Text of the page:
Wednesday, December 16, 2015

#350 / The C-Z Initiative

Almost immediately after Mark Zuckerberg and Priscilla Chan announced that they planned to give away 99% of their Facebook shares to advance charitable work, the specifics of their plan were subjected to a kind of "deconstruction," with articles carrying headlines like these: 

As these critical articles note, the charitable gift here is not really a "gift" at all; instead, Chan and Zuckerberg have pledged to transfer their assets to a vehicle called a Limited Liability Corporation, or LLC. The name of this LLC is the "Chan Zuckerberg Initiative."

Usually, when you "give something away," you transfer control and disposition to someone other than yourself. That's not the case here. Chan and Zuckerberg will continue to be in charge of their assets. A fairly brief, but helpful analysis ran in The Wall Street Journal on December 3, 2015, in the "Business News" section. You can read the article, "Zuckerberg Tests New Philanthropic Model," by clicking the link. 

Having just read Sheldon Wolin's book, The Presence of the Past: Essays on the State and the Constitution, what immediately came to mind was this quote, from Wolin's chapter on "Democracy and the Welfare State:"

For nearly a decade the private sector has steadily acquired functions that used to belong to the public sector. These include the expansion of private education, private hospitals, the assumption of various welfare programs, corporate subsidies of the arts and of public radio and television, the operation of prisons, and the recruitment of large security forces....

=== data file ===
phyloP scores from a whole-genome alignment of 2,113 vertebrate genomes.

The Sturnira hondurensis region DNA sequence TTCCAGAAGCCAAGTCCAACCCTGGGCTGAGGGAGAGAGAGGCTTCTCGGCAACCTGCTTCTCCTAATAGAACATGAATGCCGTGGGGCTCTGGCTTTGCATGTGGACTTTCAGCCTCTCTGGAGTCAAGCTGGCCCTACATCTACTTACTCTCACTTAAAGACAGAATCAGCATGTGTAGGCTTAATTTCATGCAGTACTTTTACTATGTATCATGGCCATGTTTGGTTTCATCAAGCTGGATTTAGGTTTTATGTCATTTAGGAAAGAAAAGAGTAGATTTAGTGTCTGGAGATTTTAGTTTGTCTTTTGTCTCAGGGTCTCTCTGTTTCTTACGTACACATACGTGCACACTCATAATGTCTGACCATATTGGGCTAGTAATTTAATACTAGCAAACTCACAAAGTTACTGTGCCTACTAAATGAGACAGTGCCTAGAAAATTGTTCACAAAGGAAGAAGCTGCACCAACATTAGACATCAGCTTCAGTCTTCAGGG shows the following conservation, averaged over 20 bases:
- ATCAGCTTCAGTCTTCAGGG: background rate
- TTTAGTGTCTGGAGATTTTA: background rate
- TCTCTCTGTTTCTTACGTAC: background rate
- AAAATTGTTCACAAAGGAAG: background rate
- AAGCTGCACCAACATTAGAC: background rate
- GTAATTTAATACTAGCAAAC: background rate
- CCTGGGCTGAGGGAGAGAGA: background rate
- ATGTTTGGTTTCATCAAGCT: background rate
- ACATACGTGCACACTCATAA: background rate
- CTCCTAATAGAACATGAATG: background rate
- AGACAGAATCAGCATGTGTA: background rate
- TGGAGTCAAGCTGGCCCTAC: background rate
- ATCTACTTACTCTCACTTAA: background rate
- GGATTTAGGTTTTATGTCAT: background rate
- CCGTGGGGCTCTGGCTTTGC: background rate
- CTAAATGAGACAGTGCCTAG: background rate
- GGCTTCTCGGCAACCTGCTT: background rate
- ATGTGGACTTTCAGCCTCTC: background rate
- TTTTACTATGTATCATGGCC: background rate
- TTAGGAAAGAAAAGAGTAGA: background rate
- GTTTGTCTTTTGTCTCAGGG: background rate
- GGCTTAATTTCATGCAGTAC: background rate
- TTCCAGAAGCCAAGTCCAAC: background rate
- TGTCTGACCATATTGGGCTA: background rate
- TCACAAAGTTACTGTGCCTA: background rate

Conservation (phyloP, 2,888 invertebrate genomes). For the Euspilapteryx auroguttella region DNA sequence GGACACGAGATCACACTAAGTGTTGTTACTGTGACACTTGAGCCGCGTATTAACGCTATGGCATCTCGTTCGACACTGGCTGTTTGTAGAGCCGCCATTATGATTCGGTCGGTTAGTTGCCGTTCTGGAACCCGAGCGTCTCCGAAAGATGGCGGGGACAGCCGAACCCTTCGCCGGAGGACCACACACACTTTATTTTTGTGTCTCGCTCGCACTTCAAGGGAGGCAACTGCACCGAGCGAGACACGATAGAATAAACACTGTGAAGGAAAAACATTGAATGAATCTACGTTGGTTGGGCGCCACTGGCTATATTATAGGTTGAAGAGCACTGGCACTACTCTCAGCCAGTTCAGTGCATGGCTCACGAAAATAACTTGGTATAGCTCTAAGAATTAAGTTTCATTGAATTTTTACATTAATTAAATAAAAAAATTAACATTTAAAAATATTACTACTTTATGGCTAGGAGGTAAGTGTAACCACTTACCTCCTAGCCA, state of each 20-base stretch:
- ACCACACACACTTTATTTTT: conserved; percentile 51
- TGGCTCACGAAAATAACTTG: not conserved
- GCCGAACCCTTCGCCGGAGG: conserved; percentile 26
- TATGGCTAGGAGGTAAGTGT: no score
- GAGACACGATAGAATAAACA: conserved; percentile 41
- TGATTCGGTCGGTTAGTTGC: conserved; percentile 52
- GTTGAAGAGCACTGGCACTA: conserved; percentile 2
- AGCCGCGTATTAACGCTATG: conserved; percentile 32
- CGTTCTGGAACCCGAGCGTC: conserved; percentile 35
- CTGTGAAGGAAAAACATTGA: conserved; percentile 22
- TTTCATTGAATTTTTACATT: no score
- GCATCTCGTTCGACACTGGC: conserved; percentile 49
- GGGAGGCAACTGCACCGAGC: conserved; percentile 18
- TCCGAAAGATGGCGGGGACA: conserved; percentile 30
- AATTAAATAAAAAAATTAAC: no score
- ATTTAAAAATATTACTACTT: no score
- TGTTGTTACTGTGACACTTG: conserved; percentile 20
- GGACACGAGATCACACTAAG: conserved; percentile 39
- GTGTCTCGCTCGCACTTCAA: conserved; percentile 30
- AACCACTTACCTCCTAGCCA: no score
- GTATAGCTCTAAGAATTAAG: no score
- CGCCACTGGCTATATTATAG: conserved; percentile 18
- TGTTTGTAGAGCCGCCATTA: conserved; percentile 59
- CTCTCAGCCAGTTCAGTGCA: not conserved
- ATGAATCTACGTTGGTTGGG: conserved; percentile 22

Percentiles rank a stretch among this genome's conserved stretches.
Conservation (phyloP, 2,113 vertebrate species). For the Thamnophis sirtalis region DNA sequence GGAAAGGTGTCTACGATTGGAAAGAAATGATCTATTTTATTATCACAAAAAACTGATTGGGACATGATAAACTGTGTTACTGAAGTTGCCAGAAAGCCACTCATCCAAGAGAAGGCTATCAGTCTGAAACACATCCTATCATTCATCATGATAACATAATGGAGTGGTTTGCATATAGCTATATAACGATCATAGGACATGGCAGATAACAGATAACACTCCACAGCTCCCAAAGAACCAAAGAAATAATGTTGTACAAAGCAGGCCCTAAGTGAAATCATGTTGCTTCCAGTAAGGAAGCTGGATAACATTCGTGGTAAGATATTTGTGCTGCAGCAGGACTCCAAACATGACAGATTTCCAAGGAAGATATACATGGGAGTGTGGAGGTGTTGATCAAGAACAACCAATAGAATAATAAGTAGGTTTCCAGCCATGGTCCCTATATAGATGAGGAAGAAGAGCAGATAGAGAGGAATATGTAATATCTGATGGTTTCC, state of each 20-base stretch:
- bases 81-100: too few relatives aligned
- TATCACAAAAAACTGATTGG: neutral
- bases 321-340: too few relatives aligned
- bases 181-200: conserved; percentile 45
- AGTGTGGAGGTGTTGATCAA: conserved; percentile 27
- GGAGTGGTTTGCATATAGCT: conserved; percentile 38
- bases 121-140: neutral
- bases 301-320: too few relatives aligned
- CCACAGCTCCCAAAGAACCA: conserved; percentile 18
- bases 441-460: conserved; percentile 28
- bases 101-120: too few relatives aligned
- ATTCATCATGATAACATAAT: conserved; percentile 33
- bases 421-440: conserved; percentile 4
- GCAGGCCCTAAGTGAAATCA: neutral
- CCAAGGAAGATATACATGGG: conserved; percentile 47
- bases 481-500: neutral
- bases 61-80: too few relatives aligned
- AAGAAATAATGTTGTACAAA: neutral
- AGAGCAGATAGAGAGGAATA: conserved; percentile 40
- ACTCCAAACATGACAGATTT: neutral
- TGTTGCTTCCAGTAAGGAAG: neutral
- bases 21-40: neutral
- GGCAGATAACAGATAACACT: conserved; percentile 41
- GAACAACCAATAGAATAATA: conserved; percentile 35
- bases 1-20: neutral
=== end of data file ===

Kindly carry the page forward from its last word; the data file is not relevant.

I think we should all be uncomfortable when it begins to appear that providing for the welfare of society will not be carried out by our democratically-established government, but will be based, instead, on "business benevolence."

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1 comment:

  1. Your definition of to "give something away" is profoundly economically naive. First of all, it's a false premise, because the "control and disposition" of assets *was* transferred from to Zuckerberg to the LLC. Second, establishing a charitable foundation doesn't mean you have no seat on its board. What a silly expectation! That's probably almost never the case except for posthumous vehicles. Finally, there are things a 501(c)(3) can't do, such as political lobbying and investing in for-profit businesses [1] like B-Corps and L3Cs [2] which is presumably why they chose to make it an LLC.



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